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Hot answers tagged unicode

15

Another particularly well-done typeface is Nick Shinn's Scotch Modern and its sans-serif companion Figgins Sans. The serif comes in footnote, text, and display grade. It's a typeface rooted in the same period as Computer Modern (think Victorian-era UK, mid-1800s). [highly subjective and possibly controversial statement follows:] If Computer Modern were ...

10

Someone else will have to find a way to use 'TeX itself', which seems needlessly complicated, though admittedly not without interest. I prefer the philosophy of 'use the right tool for the job'. In this case, my advice is use pandoc, since this is what it was designed for: converting files from one markup to another. From exactly this input: % ...

7

LaTeX2e introduced the notion of output font encoding and of “LaTeX Internal Character Representation” (LICR). Depending on the current font encoding, escape codes, such as \'{e} for “é” or \k{a} for “ą” will either use a composed glyph or a “real” one. The T1 font encoding contains glyphs for most European languages. It defines several combinations that ...

7

That is a bug in the font, the glyph for ɻ has an anchor point of type mark instead of base glyph, so the rendering engine treats it like a combining mark and places it over glyphs that have the same anchor but with base glyph type. This should be reported to the font developers. The fact that LuaTeX does not place it above the preceding glyph is a bug in ...

6

The xcookybooky package makes wrong assumptions about fonts. But you're doing wrong too: Don't use fontenc with XeLaTeX or LuaLaTeX (it can be used, but not in general cases) Don't use the obsolete a4wide package. Use geometry if you want to modify the page parameters. Don't load xltxtra and xunicode. The fix is simple: use the default font and encoding ...

5

The following example introduces the switch \iflstcomment. It is enabled (\lstcommenttrue) in option commentstyle. Then the color for the numbers is only set, if \iflstcomment is not enabled. Macro \lstnumcolor hides the internals: \documentclass[spanish, 11pt]{book} \usepackage[utf8]{inputenc} \usepackage[margin=2.5cm]{geometry} ...

5

Unicode points > 7 bit are encoded with several bytes in UTF-8. Package seqsplit does not know this, as it is written for long DNA/RNA/protein/… sequences. It is the wrong package for natural text. Languages have rules, where breakpoints are allowed in words (usually not after each letter) and they request the insertion of a hyphenation char. Thus ...

5

The “LATIN LETTER SMALL ENG” U+0148 character “ŋ” is available only in T1 encoded fonts. Unfortunately not all fonts available in TeX distributions have it: don't try it with \usepackage{mathptmx}, for instance. Add \usepackage[T1]{fontenc} to your preamble (and upgrade your TeX distribution to a full one). You can also profit from direct Unicode input, ...

5

As to the “why” question, what is happening here is that under some circumstances the letter pair “ff” is replaced by “ﬀ” LATIN SMALL LIGATURE FF U+FB00, which is understandable in a sense, but then things go wrong. In cases 3 and 4, the character is presumably written correctly in the HTML document, but the font being used does not contain it, so the ...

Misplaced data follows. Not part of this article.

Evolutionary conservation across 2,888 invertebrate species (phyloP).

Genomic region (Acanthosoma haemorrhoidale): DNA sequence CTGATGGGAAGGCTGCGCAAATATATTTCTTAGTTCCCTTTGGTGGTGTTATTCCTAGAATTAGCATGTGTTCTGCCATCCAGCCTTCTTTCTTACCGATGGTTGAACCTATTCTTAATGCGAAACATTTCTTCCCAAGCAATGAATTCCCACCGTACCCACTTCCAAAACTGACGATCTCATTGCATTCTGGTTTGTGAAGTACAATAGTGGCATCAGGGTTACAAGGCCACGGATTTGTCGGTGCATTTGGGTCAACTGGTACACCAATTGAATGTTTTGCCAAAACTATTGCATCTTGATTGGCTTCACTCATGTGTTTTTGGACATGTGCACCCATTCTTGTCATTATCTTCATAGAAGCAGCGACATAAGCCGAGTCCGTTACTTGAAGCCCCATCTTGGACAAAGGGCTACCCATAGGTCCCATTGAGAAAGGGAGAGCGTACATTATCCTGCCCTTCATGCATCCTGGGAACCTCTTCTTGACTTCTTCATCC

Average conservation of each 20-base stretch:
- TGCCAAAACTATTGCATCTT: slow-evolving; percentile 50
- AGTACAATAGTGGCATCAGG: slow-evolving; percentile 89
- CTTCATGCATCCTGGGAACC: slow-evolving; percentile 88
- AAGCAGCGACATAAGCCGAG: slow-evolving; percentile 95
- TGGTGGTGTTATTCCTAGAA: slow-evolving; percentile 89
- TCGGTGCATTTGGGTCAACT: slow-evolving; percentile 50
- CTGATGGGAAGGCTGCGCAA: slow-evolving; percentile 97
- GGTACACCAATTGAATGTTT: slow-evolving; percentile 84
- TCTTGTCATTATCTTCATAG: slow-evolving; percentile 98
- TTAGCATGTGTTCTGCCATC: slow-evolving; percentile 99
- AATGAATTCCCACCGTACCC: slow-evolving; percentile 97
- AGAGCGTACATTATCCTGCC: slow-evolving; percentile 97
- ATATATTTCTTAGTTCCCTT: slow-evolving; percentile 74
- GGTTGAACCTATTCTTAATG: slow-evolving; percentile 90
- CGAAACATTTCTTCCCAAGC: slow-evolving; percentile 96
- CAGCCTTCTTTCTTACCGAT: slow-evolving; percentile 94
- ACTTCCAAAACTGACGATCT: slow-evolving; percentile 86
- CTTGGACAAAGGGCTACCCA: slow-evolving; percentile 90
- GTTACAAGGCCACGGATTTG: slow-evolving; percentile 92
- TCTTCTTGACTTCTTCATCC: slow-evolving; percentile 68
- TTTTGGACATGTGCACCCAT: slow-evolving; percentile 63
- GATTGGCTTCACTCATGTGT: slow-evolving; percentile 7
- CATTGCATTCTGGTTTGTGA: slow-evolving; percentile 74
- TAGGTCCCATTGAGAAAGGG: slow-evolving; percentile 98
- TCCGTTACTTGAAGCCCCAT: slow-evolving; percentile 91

4

For the down arrow the answer is \usepackage{textcomp}. \documentclass[]{article} \usepackage{amssymb,amsmath} \usepackage{ifxetex,ifluatex} \ifxetex \usepackage{fontspec} \defaultfontfeatures{Ligatures=TeX,Scale=MatchLowercase} \else \ifluatex \usepackage{fontspec} \defaultfontfeatures{Ligatures=TeX,Scale=MatchLowercase} \else ...

4

Unhappily utf8.def does not show the numerical representation for the missing Unicode character. The missing character <char> is shown directly in macro \u8:<char>. The following example adds the numerical information in the error message: \documentclass{article} \usepackage[utf8]{inputenc} \usepackage{stringenc} \usepackage{pdfescape} ...

4

You mean Unicode characters rather than UTF-8 characters. Unicode code points are in the range hex 0-10FFFF and pdflatex fonts are restricted to hex 0-FF so you would need thousands of fonts to cover the full Unicode range and a TeX macro definition for each character (or range of characters that can be mapped as a block).

3

With the new greek-fontenc and updated greek-inputenc packages, you are now able to use Greek Unicode characters in the LaTeX source (and the utf8 "LaTeX encoding" option in LyX). Together with \usepackage[pdfencoding=auto]{hyperref} his solves the problem with PDF-strings. Alternatively, Greek LICR macros (like \textalpha ... \textomega) can be used. ...

3

This is something like a hack. If a Unicode symbol definition has been loaded with encodings package such as textcomp or options to fontenc, with \UnicodeChar{abcd} you can access to it, or ? will be printed. \documentclass[11pt,a4paper]{scrartcl} \usepackage[english]{babel} \usepackage[T1]{fontenc} \usepackage[utf8]{inputenc} \usepackage{eurosym} ...

2

Package pst-barcode needs a plain text string. UTF-8 is supported in 8-bit-TeX by active characters that contain code. The code can be anything, for example it chooses the character from the right position of the font that contains it. That additional stuff that is needed, if the string is typeset by TeX disturbs pst-barcode that only translates plain text ...

1

I don't have miktex, so don't know what means that error message about path, but for utf-8 output, you must run htlatex with: htlatex mwe "xhtml, charset=utf-8" " -cunihtf -utf8" result: chars with àccéènts greek chars ασδφγη

1

For example (last item without changes) \documentclass{article} \usepackage{latexsym} \begin{document} \def\Item{\item[$\Box$]} \begin{itemize} \Item A \Item B \item C \end{itemize} \end{document}

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